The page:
Tuesday, 29 December 2015

English in Malaysia: General overview

English as an international language

It is undeniable that English is the most common and the most important language in the world. The speakers can be found almost anywhere, whether native or non-native. The expansion and acceptance of English is still growing. According to Zaharuddin (1993), this widespread use of English is due to two successive periods where two English speaking countries dominated the world with their wealth, strength, economic power and advanced technology. During the period of the 19th century, the English controlled the world trade. After that, from the 20th century onwards, the United States of America takes over. Malaysia learns English as a result of the British colonisation, similar to other countries which have had the same experience, and takes the language as the second language because of its importance in development and modernisation.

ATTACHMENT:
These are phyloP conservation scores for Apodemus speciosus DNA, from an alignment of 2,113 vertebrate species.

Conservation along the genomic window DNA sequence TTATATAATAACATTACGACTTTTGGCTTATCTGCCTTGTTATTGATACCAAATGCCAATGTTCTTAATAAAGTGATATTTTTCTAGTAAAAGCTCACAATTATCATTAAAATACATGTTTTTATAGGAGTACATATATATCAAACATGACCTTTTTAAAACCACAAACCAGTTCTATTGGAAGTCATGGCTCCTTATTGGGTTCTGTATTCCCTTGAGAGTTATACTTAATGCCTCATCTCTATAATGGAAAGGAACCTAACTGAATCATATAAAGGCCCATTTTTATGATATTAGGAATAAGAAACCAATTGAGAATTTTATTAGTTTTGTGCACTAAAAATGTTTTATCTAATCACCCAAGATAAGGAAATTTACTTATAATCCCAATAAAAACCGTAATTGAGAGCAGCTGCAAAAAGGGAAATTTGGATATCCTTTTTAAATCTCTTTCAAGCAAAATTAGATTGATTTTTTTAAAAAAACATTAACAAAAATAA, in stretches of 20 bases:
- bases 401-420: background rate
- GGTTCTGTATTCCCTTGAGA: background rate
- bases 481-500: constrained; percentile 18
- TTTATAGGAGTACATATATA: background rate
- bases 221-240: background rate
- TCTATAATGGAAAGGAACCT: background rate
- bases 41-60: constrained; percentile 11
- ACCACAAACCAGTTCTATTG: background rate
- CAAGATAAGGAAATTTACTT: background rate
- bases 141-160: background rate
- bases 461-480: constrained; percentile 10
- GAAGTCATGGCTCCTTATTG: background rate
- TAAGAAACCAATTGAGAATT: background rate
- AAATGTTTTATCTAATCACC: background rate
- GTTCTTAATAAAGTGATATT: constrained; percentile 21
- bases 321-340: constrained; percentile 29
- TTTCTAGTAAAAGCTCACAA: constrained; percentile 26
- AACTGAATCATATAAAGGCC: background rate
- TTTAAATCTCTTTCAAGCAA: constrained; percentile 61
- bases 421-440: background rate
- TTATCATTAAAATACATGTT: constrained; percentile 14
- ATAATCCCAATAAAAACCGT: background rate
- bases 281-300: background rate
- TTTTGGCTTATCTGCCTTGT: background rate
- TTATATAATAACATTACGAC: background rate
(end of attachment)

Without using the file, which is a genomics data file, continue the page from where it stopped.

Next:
Presently, Zaharuddin (1993) stated that English is used by a number of countries totalling about 600 million people. Half of the population is native speakers while the other half is of the non-native speakers. Since English is still expanding, it is estimated that the number of non-native speakers of English may exceed the number of native speakers. Strevens (1980) stated that it would be an area of interest, since “the larger the total number of users, the larger the number of differentiated versions of the language which will develop.”

The position of English language in Malaysia